The government is under pressure to address the manner and price of lending not just on the mines but in all sectors. This has culminated in proposed credit regulations, published for comment by the department of trade and industry on June 25, that suggest lower interest rates on unsecured credit agreements.
The maximum has been revised down by eight percentage points from a maximum of 32.65% to 24.78%.
The credit regulations have not been revised since being published in 2006, despite the National Credit Act stipulating a revision at least every three years. The department was driven to act by recent court challenges brought by MicroFinance South Africa (MFSA).
The MFSA asked that the government revise some outdated fees quickly because the industry was struggling to keep up with rising costs. In particular, it wanted the service fee cap of R50 on all credit transactions to be revised.
This has been raised to a proposed R60 maximum.
Logan said the Act and regulations had set limits for loans under the amount of R10?000. Previously, the interest rates and fees on these loans had not been subject to limits.
“I think the intention was clearly to protect consumers so that they could not be asked to pay more. And what we have seen is that has not happened … Now we are at the point where they haven’t achieved core goals. Credit is still extremely expensive.”
Logan said the key reason to revise regulations was to address the cost of credit, particularly for the poor, and hence the focus on unsecured lending, which was more expensive than other types of credit.
But the unsecured lending industry is not pleased with the contents of the proposal gazetted last week.
MFSA chief executive Hennie Ferreira said that despite a number of requests the micro-financing industry had not yet been given the rationale on which the new rates and fees were decided.
“We want to understand how these things are determined. We want tariffs that are not abusive and reviewed on a regular basis.”
He said MFSA members had seen costs increase considerably in recent years. Lenders expended a great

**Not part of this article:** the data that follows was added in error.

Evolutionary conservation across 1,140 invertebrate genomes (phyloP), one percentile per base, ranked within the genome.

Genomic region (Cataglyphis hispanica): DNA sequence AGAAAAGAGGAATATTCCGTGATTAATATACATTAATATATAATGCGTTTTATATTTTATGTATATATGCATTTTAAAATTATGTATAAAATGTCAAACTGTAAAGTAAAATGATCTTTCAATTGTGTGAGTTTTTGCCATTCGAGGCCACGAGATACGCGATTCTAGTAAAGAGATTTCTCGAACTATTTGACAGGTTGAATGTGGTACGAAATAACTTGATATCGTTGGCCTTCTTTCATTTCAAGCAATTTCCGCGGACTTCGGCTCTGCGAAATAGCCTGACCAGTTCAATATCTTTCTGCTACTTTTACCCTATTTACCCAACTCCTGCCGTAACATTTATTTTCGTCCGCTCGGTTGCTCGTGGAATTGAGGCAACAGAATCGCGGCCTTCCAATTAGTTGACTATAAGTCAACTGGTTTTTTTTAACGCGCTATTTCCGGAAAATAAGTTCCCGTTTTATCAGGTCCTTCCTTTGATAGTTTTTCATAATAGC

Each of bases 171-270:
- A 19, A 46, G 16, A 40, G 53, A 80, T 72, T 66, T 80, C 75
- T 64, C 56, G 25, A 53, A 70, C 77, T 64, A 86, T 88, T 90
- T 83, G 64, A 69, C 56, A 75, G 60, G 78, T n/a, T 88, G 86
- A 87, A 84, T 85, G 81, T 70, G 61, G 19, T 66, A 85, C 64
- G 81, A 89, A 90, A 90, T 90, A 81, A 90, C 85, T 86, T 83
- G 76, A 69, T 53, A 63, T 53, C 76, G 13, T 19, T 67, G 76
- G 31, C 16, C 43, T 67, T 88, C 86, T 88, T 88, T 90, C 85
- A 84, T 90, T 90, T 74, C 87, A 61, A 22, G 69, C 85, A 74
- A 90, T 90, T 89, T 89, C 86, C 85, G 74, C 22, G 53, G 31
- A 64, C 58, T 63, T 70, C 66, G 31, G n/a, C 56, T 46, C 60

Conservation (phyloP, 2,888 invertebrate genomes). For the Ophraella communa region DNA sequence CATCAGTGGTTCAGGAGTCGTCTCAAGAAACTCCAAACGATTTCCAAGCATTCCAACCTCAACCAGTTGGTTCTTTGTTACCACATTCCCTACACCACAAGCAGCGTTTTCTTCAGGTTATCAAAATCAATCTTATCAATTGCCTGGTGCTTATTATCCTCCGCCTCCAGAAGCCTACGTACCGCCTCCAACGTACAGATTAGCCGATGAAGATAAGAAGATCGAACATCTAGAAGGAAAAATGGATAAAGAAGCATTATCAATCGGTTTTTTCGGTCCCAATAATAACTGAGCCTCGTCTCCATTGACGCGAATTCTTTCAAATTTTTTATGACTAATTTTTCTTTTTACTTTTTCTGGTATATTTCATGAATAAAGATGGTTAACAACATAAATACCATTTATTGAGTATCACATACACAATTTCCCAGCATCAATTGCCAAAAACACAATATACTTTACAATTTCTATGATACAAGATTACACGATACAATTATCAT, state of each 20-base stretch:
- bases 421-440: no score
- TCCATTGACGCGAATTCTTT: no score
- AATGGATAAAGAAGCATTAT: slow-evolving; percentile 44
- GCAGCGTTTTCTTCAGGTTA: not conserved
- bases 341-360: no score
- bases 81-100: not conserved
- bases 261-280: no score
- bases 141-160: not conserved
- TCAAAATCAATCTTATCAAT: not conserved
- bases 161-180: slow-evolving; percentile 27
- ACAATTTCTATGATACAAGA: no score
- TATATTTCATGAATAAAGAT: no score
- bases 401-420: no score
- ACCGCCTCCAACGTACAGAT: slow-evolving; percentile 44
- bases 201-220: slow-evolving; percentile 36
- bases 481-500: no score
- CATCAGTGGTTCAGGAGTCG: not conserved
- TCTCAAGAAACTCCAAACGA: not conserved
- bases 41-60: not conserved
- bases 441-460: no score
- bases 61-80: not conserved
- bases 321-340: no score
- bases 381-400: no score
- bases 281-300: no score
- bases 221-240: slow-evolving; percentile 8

deal of resources on the selection and compliance processes with
a great number of potential clients, in the end only to do business with a few.
But Logan said the regulator’s statistics showed that 50% of all credit applications received were rejected.
“This means we have given out credit to the point where 50% can’t qualify. You have burnt your market here.”
Ferreira said rates that made legitimate business too difficult would stimulate the underground market.
“As it stands right now, there will be absolute haemorrhage. It will go the same way as BEE [black economic empowerment] codes. They have not applied their mind fully.”
The 25% limit companies seek to impose on payroll deductions could be helped by an imminent judgment in a case that challenges how emolument attachment orders (garnishee orders) are issued. The aim is to stamp out their widespread abuse.
Ferreira said, if the use of emolument attachment orders were removed, it would have considerable effects. “If it is well administered, it is an effective way of collecting debt from people who don’t want to repay.
“If you can’t pay, you [enter into an] arrangement, or go into debt counselling. If you can pay but just refuse to, you should not enjoy special protection,” he said.
Logan said the 25% limit should be closer to 20%. “But any limit is better than no limit. It will disincentivise credit providers. They will have to check the client’s ability to repay more thoroughly. The key thing for lenders is collectability.”